The 1st Circuit rejected that argument because it had not been raised in the District Court. But because of the procedural basis of the rejection, Wagner said she could foresee the plaintiffs’ bar trying again on that point.

Nonetheless, Wagner said the courts do not appear particularly sympathetic to the cases “because the life insurance beneficiaries always have the option of drawing down the retained asset account and requiring the insurance companies to fully fund the account.”

Class action

Plaintiffs Denise Merrimon and Bobby S. Mowery represent a class of beneficiaries of ERISA-regulated employee benefit plans funded by certain guaranteed-benefit group life insurance policies issued by Unum.

In 2007, they each submitted a claim for benefits under their respective plans.

Once Unum approved the claims, it established, through a contractor, “retained asset accounts” at State Street Bank for each named plaintiff and credited $51,000 to Merrimon’s account and $62,300 to Mowery’s account, which represented the full amount of benefits owed under each plan.

Unum also mailed books of drafts to each plaintiff. The drafts allowed the plaintiffs to withdraw all or part of the corpus of their RAAs as long as each withdrawal was for at least $250.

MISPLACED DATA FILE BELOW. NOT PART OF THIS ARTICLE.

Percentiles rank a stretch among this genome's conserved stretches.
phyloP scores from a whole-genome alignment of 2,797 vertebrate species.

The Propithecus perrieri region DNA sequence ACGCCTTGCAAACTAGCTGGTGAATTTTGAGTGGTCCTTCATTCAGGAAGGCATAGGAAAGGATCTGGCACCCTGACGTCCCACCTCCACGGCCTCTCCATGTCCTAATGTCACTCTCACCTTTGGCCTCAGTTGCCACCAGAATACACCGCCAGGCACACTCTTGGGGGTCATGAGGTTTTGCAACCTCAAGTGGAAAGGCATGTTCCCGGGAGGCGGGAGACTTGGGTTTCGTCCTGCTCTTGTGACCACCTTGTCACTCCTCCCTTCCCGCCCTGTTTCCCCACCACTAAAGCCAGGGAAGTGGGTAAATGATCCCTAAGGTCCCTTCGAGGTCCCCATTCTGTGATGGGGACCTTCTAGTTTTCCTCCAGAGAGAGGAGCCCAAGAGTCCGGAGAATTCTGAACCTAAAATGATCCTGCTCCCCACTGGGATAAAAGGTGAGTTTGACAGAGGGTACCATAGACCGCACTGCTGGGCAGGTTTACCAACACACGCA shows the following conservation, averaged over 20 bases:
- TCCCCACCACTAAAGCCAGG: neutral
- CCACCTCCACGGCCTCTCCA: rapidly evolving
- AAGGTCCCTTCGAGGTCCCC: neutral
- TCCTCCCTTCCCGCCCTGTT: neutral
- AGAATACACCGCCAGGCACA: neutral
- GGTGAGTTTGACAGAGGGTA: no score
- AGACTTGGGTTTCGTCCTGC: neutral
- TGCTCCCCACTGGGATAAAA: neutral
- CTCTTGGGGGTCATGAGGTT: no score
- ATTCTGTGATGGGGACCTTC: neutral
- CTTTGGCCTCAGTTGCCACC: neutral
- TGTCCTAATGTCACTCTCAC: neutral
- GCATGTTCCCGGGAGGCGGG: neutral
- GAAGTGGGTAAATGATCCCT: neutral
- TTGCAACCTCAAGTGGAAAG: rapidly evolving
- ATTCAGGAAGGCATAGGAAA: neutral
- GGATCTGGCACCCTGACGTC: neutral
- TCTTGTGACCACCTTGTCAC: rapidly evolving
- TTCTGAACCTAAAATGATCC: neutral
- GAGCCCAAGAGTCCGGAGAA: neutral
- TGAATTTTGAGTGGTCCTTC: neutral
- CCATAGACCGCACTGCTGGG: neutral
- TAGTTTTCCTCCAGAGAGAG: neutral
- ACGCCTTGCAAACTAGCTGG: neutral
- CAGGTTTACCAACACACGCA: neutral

The plaintiffs quickly liquidated their accounts in full. Before that happened, though, Unum retained the credited funds in its general account while paying the plaintiffs interest at the rate of 1 percent, which the plaintiffs contended was significantly less than the return the insurer earned on the funds.

In October 2010, the plaintiffs filed a putative class action in U.S. District Court for the District of Maine, alleging that Unum’s method of redeeming their claims violated ERISA Sections 404(a) and 406(b).

U.S. District Court Judge Nancy Torreson granted summary judgment to Unum on the Section 406(b) claim, finding that Unum’s use of RAAs did not constitute self-dealing in violation of ERISA, but she granted summary judgment to the plaintiffs on the Section 404(a) claim, finding that the RAAs violated Unum’s duty of loyalty.

Torreson then certified a plaintiff class and, after a bench trial, awarded the class more than $12 million in damages. Unum appealed.